Today is Martin Luther King day in the United States.
It is a federal holiday created to commemorate both the life of Dr. King and the Civil Rights movement in America.
The rise of the Civil Rights movement and Dr. King's work took place concurrently with the arrival of television. There is a reason for this, and one that speaks volumes about the power of video, television and the visual media, both in the 60s, and today.
I am in the process of reading The Quartet by Joseph Ellis. It is the history of the drafting of the US Constititution in 1787, some 11 years after the beginning of the American Revolution in 1776. The government we have now is actually the second post-revolution government, the first, the Articles of Confederation having proven unworkable.
What is interesting (among the many interesting things in the book) is the failure of the delegates to deal with the issue of slavery. How could a nation founded on the lofty principle that All Men Are Created Equal also be a nation founded on a slave economy?
In 1787, one fifth of the popuation of America were slaves. Even Thomas Jefferson, author of the Declaration of Independence and those noble sentiments owned 100 slaves. Washington was a slave owner. At the Constitutional Convention, when the idea of ending slavery by 1800 was raised, the delegates from South Carolina threatened to walk out on the new Union. Slavery, they said, was the very foundation of South Carolina. And so it was. It was intrinsic to the economy of the new nation - particularly to the agrarian south.
The great compromise that was reached was that slaves would 'count' as 3/5ths of a person. Thus was institutional racism woven in the very fabric of the nation from its birth.
That inherent racism was not ended by the Civil War nor by Emancipation. It simply changed. Jim Crow laws and institutionalized 'separate but equal' became the law of the land.
There were many attempts to initiate change in America's inherent racist character, but none of them were successful until the early 1960s. Taylor Branch has written an outstanding book on this: Parting The Waters: America in the King Years 1954-63, which I greatly recommend.
What made the early 60s so different.
The successful Civil Rights movement came at the same moment as the arrival of television in American homes.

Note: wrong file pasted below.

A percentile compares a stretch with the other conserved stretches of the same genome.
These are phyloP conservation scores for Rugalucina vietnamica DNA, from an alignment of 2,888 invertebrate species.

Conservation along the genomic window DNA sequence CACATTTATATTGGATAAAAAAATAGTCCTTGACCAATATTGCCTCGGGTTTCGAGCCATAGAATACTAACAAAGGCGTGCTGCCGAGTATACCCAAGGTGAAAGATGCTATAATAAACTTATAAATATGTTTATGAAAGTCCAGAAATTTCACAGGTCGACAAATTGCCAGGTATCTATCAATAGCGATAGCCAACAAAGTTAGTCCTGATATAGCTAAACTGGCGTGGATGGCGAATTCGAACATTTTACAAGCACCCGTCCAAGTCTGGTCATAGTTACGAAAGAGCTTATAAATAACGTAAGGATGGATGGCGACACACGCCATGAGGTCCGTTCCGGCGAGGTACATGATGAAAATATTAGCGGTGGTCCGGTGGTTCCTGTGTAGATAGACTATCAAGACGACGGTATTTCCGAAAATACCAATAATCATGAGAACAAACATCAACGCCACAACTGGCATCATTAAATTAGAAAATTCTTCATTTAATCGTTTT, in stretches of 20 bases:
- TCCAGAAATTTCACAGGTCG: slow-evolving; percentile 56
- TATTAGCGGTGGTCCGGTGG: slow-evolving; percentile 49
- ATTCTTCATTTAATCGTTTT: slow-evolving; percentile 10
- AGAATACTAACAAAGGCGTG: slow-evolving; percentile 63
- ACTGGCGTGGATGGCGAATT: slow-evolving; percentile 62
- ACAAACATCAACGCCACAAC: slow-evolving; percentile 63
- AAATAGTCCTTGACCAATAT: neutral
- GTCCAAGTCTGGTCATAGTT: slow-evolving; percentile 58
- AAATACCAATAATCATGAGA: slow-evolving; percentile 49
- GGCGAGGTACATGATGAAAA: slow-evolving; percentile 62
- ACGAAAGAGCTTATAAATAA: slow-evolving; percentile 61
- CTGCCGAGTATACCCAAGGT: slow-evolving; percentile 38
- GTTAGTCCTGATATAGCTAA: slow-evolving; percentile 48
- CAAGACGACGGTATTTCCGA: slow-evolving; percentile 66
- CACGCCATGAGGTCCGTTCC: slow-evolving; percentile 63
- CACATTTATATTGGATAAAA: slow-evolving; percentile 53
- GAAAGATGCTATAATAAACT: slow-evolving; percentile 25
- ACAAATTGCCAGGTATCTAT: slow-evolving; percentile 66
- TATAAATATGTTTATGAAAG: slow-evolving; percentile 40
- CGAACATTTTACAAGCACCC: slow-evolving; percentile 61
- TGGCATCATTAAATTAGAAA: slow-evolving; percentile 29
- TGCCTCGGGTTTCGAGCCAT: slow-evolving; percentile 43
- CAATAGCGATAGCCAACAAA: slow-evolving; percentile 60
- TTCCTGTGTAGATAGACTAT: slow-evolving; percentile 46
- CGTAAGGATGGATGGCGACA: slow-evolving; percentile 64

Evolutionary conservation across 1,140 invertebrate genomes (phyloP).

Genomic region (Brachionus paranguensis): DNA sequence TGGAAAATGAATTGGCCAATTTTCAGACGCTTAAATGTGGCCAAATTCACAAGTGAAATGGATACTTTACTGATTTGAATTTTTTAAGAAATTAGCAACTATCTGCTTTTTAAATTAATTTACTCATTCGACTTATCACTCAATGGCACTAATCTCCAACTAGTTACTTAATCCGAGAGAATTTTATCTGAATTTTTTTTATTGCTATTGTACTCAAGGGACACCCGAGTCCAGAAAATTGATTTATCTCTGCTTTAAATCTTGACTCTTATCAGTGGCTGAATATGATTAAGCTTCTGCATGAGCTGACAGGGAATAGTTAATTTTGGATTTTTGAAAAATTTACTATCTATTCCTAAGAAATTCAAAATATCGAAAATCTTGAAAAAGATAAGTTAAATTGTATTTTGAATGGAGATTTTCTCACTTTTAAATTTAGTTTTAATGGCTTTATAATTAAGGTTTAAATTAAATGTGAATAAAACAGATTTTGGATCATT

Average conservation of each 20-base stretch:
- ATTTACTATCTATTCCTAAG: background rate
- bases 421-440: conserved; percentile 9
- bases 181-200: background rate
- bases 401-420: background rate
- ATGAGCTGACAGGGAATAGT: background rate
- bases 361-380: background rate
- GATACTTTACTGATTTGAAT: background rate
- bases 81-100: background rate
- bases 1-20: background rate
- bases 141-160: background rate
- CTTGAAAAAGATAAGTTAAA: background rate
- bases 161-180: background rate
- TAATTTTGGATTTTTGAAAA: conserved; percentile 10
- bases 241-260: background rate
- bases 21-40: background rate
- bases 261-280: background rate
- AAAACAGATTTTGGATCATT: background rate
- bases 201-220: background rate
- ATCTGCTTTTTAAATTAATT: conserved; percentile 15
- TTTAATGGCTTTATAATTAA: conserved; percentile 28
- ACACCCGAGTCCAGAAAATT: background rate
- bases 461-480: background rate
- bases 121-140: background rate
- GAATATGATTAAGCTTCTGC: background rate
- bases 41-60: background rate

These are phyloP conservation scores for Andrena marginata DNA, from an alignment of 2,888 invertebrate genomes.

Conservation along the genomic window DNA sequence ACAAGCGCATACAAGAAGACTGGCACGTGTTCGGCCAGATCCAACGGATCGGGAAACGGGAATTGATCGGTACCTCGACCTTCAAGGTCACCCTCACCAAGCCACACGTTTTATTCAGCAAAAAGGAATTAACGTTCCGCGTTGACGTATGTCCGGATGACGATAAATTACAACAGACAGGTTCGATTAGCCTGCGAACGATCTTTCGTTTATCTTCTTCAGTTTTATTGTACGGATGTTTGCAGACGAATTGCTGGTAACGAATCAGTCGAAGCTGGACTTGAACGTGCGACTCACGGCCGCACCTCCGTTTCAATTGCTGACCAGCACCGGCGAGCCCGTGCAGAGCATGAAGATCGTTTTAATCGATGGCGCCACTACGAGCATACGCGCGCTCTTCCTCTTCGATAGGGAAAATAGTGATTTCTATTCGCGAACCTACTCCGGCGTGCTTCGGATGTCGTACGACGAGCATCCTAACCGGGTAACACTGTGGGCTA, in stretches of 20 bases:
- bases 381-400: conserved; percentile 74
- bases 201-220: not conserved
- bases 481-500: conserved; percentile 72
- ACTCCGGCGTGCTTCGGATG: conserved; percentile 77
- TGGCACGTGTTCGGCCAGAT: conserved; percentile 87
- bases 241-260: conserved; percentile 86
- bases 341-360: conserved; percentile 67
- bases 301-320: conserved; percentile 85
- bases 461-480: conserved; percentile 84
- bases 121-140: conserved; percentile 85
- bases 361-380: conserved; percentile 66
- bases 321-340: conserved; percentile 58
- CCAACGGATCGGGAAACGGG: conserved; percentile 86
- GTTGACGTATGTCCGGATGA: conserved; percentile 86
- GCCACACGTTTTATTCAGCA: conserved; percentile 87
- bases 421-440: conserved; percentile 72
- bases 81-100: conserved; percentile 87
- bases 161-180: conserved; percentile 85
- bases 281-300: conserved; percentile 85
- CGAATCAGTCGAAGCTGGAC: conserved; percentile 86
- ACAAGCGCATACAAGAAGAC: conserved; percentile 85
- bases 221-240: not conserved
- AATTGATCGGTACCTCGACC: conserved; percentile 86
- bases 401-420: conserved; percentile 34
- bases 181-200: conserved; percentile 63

For the first time, (indeed the first time in history), the brutal and repressive actions of local law enforcement officials like Bull Connor were both filmed and broadcast to the nation. The unleashing of attack dogs, fire hoses, beatings and worse inflicted in public on people doing little more than exercising their rights changed the nation, almost overnight.
Kennedy, in the White House, had to react. What had once been carried out in relative secrecy was now being broadcast to the world nightly. It made it untenable.
The arrival of television actually had two immediate effects: First, the nation was revolted by what they saw. They might have known that these kinds of things were carried out, but now it was undeniable. More significantly perhaps, there was a kind of multiplier effect. Others whose rights were being trampled upon could see that their brethren had risen up, and thus it gave them the courage to rise up as well. What might have been confined to a local event became defacto a national movement.
Dr. King was the right person at the right time with the right technology. There had been other civil rights advocates, but none had been broadcast to the world on a regular basis. Thus, Dr. King became the symbol of a movement.
In the 1960s, creating and broadcasting television images was both complex and expensive. You had to send crews. You had to own a TV network. There just were not that many cameras in play.
When we run our video bootcamps we always say, 'if you don't shoot it, it didn't happen'. When you look at the footage above from the 1960s, you have to ask yourself how many other 'events' were happening across the nation that never got filmed? What do we see here, perhaps .001% of the reality? But that was enough. It was enough to initiate great change - a national movement. A national kind of education through images.
Today, video cameras are ubiquitous.
Everyone who owns a smart phone (and who does not?) is also carrying with them a broadcast quality video camera and a means of instant global transmission.
Little happens today that is NOT captured live. This is an entirely new event in human experience, but one that will also have an impact. From Ferguson to Chicago to Baltimore we have seen video after video of police shootings of young black men. This is something doubtless was happening all the time, but now, thanks to video, the world sees it and responds.
But this power of video, which we all now have, and a great power it is, with great potential for change, need not be limited to simply capturing malfeasance as it happend before us. This is like shooting the tornado as it hits your house. It is powerful, but it does not begin to touch on what you can do with the medium you now posess.
Video, television and visual images have the power to change the world. You can use that same camera to capture more subtle injustices, to transmit ideas, to tell stories or to communicate greater concepts. And you can share them with the world at will.
Video is powerful. Remarkably powerful.
We are only at the very beginning.
Embrace the tool.